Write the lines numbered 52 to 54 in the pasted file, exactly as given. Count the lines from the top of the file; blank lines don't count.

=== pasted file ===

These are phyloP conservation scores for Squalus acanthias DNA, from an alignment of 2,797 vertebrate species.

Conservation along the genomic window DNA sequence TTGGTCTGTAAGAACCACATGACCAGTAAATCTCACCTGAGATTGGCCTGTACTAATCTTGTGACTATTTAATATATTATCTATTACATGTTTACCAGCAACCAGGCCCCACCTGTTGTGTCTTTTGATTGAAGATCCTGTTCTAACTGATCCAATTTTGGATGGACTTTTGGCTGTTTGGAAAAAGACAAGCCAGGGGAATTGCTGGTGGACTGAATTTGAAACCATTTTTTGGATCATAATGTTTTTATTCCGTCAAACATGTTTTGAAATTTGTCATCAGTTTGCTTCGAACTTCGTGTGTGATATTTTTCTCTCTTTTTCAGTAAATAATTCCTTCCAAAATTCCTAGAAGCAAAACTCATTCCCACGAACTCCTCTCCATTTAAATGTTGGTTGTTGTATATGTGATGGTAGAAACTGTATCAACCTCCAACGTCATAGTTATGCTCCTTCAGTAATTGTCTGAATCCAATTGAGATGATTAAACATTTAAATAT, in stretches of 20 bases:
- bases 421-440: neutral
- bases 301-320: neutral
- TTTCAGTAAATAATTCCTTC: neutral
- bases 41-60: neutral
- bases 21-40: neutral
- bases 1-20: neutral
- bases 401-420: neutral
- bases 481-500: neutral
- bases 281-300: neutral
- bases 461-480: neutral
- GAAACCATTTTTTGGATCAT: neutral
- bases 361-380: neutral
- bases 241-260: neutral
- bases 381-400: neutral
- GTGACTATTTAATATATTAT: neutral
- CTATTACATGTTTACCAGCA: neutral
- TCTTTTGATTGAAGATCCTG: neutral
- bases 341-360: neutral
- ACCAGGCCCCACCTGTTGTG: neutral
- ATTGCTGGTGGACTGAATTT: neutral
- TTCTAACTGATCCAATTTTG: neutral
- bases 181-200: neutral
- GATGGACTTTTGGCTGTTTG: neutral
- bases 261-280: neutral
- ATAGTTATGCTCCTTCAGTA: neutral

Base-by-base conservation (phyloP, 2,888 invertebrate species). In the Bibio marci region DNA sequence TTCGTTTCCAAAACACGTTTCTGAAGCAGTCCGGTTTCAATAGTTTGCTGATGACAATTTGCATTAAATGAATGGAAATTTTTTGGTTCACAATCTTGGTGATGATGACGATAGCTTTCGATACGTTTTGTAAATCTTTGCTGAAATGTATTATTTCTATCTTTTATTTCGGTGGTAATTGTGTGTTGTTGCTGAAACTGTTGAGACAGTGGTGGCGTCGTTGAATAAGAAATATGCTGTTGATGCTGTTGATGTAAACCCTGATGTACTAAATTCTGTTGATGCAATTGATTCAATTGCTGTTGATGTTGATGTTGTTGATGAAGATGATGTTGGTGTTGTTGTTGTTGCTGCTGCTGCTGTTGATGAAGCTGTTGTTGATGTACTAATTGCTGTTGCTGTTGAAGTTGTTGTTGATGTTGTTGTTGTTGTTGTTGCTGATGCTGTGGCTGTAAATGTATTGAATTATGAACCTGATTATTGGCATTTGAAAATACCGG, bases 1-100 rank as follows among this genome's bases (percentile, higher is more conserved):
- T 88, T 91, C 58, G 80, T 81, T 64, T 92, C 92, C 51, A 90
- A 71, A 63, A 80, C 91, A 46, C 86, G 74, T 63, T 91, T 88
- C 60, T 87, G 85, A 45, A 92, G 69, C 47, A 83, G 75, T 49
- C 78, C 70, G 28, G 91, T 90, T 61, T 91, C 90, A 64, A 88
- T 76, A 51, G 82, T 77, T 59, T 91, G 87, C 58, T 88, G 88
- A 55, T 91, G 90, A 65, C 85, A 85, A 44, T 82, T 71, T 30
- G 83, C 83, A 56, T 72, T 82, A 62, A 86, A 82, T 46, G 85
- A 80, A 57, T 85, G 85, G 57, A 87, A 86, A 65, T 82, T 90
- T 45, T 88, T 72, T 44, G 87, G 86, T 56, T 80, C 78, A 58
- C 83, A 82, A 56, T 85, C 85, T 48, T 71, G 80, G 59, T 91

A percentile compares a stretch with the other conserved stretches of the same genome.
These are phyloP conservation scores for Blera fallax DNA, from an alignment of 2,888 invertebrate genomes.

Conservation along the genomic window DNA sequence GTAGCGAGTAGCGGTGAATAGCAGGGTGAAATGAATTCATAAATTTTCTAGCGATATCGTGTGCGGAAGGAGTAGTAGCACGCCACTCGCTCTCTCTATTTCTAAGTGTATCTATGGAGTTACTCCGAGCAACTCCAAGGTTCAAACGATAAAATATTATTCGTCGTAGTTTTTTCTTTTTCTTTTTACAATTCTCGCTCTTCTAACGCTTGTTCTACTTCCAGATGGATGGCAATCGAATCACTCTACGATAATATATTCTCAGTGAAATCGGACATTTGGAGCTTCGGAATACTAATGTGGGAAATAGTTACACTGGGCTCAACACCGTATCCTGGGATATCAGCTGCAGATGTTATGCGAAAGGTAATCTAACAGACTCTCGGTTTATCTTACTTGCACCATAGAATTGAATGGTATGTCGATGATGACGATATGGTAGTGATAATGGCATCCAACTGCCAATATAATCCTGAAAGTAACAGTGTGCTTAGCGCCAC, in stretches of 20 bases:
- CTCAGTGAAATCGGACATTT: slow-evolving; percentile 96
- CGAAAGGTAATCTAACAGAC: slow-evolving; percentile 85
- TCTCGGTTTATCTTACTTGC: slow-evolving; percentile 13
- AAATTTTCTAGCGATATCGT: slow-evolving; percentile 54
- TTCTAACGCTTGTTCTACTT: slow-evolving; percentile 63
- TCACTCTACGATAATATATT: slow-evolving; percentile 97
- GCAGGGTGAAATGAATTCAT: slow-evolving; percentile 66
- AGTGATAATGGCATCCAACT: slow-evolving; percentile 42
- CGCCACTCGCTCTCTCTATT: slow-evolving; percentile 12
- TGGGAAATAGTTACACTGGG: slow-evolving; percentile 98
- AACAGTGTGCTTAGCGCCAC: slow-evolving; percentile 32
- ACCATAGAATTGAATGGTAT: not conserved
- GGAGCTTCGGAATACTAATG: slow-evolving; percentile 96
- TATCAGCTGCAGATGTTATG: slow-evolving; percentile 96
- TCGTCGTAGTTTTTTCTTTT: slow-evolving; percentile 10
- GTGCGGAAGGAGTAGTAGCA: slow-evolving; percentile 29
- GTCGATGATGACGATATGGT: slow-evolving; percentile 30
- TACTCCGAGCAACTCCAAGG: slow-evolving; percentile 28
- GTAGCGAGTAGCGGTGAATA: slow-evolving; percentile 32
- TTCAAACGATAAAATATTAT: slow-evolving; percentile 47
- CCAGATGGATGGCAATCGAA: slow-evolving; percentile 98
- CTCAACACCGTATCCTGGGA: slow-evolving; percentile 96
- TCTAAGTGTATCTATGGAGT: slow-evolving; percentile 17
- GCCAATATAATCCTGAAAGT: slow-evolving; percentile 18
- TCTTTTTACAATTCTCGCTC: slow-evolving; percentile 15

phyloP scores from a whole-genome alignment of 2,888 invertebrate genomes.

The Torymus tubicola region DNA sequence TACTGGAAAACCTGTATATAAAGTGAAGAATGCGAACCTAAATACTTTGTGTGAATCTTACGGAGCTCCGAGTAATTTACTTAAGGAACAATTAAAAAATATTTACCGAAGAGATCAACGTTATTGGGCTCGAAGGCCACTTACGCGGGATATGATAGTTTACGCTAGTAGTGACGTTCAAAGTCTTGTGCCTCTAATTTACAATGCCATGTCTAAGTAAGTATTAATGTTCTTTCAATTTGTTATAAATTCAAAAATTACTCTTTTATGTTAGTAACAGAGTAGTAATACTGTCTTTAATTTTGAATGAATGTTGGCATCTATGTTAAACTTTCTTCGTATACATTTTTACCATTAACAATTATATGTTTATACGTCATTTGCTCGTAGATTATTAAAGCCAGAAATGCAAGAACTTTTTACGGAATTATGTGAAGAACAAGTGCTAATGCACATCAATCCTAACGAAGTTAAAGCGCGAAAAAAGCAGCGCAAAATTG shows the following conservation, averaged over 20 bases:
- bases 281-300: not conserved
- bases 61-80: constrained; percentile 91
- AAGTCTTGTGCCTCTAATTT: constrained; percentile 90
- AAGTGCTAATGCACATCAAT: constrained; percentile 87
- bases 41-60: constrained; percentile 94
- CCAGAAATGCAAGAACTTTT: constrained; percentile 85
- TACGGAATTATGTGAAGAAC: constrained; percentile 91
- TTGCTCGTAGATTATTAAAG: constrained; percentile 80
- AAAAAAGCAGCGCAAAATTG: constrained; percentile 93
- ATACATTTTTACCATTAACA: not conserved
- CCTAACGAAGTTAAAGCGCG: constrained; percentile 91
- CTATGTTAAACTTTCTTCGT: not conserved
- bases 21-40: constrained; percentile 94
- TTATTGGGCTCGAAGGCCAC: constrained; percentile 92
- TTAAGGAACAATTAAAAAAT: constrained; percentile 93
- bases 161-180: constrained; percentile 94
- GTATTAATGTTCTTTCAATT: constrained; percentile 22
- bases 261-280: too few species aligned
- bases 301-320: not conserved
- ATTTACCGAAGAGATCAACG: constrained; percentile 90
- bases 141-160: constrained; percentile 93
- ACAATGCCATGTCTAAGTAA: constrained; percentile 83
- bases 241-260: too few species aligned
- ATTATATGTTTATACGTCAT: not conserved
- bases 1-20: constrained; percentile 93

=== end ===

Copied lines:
- AACAGTGTGCTTAGCGCCAC: slow-evolving; percentile 32
- ACCATAGAATTGAATGGTAT: not conserved
- GGAGCTTCGGAATACTAATG: slow-evolving; percentile 96